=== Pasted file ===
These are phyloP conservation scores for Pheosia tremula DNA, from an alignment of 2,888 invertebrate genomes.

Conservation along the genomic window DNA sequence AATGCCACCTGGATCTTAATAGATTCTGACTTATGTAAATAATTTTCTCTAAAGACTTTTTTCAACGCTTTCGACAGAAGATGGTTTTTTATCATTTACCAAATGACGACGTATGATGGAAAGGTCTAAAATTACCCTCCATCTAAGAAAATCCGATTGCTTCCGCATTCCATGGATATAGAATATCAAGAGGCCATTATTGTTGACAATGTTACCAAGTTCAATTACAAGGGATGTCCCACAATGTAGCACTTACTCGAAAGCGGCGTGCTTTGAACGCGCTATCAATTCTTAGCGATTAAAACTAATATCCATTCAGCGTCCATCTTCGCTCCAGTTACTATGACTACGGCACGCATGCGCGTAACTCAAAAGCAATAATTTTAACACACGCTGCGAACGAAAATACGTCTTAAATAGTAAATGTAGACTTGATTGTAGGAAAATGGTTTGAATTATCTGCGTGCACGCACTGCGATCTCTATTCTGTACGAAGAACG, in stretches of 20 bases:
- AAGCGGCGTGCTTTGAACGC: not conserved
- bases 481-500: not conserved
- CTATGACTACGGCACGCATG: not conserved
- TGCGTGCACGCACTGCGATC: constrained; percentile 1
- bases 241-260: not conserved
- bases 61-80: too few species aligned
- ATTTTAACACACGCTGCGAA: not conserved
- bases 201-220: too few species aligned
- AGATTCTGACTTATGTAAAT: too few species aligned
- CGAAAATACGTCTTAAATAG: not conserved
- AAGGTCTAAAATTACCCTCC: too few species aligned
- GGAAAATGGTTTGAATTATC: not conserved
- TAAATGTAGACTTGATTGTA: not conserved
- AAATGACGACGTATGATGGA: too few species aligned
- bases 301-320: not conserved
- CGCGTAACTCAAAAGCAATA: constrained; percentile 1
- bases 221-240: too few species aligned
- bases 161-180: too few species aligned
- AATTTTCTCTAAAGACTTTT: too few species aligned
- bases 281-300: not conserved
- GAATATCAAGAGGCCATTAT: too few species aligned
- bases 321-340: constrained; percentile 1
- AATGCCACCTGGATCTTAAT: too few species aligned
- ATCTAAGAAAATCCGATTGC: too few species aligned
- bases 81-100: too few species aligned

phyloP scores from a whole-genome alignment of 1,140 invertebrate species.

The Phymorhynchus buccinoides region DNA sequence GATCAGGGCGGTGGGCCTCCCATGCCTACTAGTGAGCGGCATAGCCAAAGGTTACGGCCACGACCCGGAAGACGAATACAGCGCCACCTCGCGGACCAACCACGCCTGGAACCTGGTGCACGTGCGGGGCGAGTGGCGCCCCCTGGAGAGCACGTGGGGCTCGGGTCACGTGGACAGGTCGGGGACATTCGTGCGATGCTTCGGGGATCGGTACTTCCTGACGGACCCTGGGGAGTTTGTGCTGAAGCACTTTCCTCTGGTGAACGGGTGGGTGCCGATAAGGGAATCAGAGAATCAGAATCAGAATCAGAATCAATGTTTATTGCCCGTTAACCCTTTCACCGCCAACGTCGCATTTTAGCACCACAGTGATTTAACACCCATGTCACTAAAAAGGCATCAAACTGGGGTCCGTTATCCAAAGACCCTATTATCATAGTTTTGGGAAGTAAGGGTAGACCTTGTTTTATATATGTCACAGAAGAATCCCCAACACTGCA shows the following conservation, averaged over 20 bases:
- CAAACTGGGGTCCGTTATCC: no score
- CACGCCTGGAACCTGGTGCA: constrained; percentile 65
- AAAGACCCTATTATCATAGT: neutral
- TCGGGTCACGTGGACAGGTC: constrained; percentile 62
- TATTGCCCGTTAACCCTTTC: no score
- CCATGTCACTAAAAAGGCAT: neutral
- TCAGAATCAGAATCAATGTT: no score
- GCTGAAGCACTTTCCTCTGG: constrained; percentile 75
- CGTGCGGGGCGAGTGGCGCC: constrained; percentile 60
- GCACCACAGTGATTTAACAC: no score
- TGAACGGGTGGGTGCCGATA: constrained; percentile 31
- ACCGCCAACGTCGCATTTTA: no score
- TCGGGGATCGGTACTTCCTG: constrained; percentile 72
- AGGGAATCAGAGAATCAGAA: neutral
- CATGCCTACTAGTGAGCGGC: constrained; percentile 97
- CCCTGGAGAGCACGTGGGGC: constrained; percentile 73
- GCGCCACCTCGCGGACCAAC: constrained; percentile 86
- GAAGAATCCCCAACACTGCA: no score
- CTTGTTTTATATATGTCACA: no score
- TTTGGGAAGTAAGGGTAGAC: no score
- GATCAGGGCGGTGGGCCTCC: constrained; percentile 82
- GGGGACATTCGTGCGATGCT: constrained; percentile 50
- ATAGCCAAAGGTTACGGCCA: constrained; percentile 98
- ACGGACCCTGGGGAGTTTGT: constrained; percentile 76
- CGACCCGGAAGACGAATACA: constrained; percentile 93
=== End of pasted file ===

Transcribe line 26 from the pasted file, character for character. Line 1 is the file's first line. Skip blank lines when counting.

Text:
- ATCTAAGAAAATCCGATTGC: too few species aligned